LGBTQ+ anti-discrimination bill

After a Daily News and ProPublica report revealed that the Alaska Human Rights Commission quietly dropped its policy last year banning discrimination against LGBTQ+ people, a bill to enshrine anti-discrimination protections for LGBTQ+ people in state law gained more traction in the Legislature this year than in the past — but it still failed to pass.

House Bill 99, which would explicitly ban discrimination against LGBTQ+ people in housing and other areas of the law, passed out of two House committees before stalling in the Judiciary Committee.

Judiciary Chair Rep. Sarah Vance, R-Homer, refused to schedule the bill for a hearing, and an effort by bill sponsor Rep. Jennie Armstrong, D-Anchorage, to force the measure out of Vance’s committee, failed on the House floor in a 22-18 vote.

With one week to go before the end of the session, Armstrong sponsored a trip of several gay military veterans and two transgender children to the Capitol, where they met with the governor. Dunleavy did not comment publicly on the meeting but the other participants said the meeting was not contentious.

In the Senate, a companion bill was introduced but never scheduled for a committee vote. The bipartisan Senate majority indicated at the beginning of the session they would stay clear of social issues, but seven of the chamber’s nine Democrats have co-sponsored the legislation.


Long-term fiscal plan

Despite a late push from the governor and legislative leaders, no legislation to implement a long-term fiscal plan passed the Legislature this session. The Senate passed a 75-25 dividend formula bill, which would pay a $1,300 PFD this year. The House majority then doubled that dividend formula figure despite projections that it would create an $800 million deficit in the coming fiscal year.

In the final days of the session, the House majority’s fiscal plan faltered amid a feud between members based on sharp ideological divides. No new tax measures passed either legislative chamber, but the governor has indicated he may call an October special session for lawmakers to debate a fix for Alaska’s structural deficit.

Dunleavy did not introduce a state sales tax bill before the end of session, despite previewing the measure in April.

Oil tax increase

After a gloomy revenue forecast, a measure was introduced in the Senate midway through the session to increase taxes on the oil industry as a way to generate substantial new state revenue. The oil industry launched an online campaign strongly opposing the legislation, raising concerns it would disincentivize industry investment. Senate Bill 114 — which was expected to raise $1.3 billion in its first year — stalled in the Senate and received a frostier reception in the House, but proponents said that the groundwork had been laid for another push next year.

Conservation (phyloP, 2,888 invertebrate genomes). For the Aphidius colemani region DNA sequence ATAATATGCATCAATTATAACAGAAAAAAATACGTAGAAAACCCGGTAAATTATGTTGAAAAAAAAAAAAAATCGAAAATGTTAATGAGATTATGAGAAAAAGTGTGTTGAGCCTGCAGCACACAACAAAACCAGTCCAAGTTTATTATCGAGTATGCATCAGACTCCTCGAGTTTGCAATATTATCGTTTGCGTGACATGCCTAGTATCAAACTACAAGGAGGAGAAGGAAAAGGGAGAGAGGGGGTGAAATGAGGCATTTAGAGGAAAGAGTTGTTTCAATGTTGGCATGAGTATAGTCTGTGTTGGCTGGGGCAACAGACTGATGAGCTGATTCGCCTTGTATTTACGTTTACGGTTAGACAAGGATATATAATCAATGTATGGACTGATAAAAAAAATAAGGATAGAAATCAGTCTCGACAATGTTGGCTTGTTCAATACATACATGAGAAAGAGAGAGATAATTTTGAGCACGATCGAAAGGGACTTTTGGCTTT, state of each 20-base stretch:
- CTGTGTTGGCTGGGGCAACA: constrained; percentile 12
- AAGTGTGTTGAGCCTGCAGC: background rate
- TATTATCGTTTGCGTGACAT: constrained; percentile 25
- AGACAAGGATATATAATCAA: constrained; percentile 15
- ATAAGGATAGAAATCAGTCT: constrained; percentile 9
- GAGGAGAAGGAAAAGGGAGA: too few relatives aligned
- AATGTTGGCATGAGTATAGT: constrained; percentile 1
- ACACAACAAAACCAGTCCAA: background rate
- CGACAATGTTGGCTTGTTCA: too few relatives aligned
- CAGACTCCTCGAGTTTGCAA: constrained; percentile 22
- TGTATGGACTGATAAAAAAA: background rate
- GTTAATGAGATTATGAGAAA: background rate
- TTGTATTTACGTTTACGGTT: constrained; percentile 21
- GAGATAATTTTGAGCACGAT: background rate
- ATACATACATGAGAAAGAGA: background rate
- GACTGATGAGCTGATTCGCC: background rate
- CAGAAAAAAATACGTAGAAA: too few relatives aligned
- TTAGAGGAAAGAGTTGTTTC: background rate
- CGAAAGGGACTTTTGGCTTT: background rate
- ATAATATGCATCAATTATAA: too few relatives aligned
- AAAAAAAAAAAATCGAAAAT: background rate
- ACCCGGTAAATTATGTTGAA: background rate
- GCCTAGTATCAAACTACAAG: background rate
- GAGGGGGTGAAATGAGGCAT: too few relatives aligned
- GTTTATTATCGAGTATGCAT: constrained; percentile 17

Election reform

A bill to implement several changes to Alaska’s elections process — including signature verification and ballot curing — stalled in the Senate two days before the end of the legislative session. That means even if the bill is taken up by lawmakers next year, changes are unlikely before the 2024 election.

A separate bill to repeal ranked choice voting and open primaries was never brought to a House vote despite some majority members calling it a priority, meaning the 2024 election is all but guaranteed to be held under the state’s new voting system, which was first used in 2022.

Fentanyl and drug offense bill

The Alaska House passed a measure supported by the Dunleavy administration that would impose longer sentences on felony fentanyl offenses as a way to combat an overdose crisis in Alaska. Recovery advocates warned that the bill would be counterproductive for drug users. The Senate did not hold a hearing on the bill.

A separate measure introduced by the governor would allocate $58.5 million that the state is set to receive from drug manufacturers found to be partially responsible for the opioid epidemic. Neither legislative chamber passed that bill, which was focused on substance abuse treatment.


Involuntary commitment reform

A bill to close the legal loophole that allowed a known offender to go free before stabbing an Anchorage woman failed to pass the Legislature amid slow action from House Republicans.

Senate Bill 53 was championed by Angela Harris, who was stabbed in the back while at Anchorage’s Loussac Library in February 2022. The measure would have fixed a known problem in Alaska law by requiring the state to petition for some violent offenders suffering from mental illness to be involuntarily committed to a psychiatric institute.

The bill passed the Senate with a week to go before the end of the session. But one key House member, Rep. Vance, refused to schedule the bill for a vote in the House Judiciary Committee, effectively blocking it despite support for the bill from a majority of her own caucus.

A last-minute effort by Rep. Jesse Sumner, R-Wasilla, to amend another bill to include provisions from Senate Bill 53 and the governor’s fentanyl bill was blocked by House leadership members.

Iris Samuels

Iris Samuels is a reporter for the Anchorage Daily News focusing on state politics. She previously covered Montana for The AP and Report for America and wrote for the Kodiak Daily Mirror. Contact her at

Sean Maguire

Sean Maguire is a politics and general assignment reporter for the Anchorage Daily News based in Juneau. He previously reported from Juneau for Alaska's News Source. Contact him at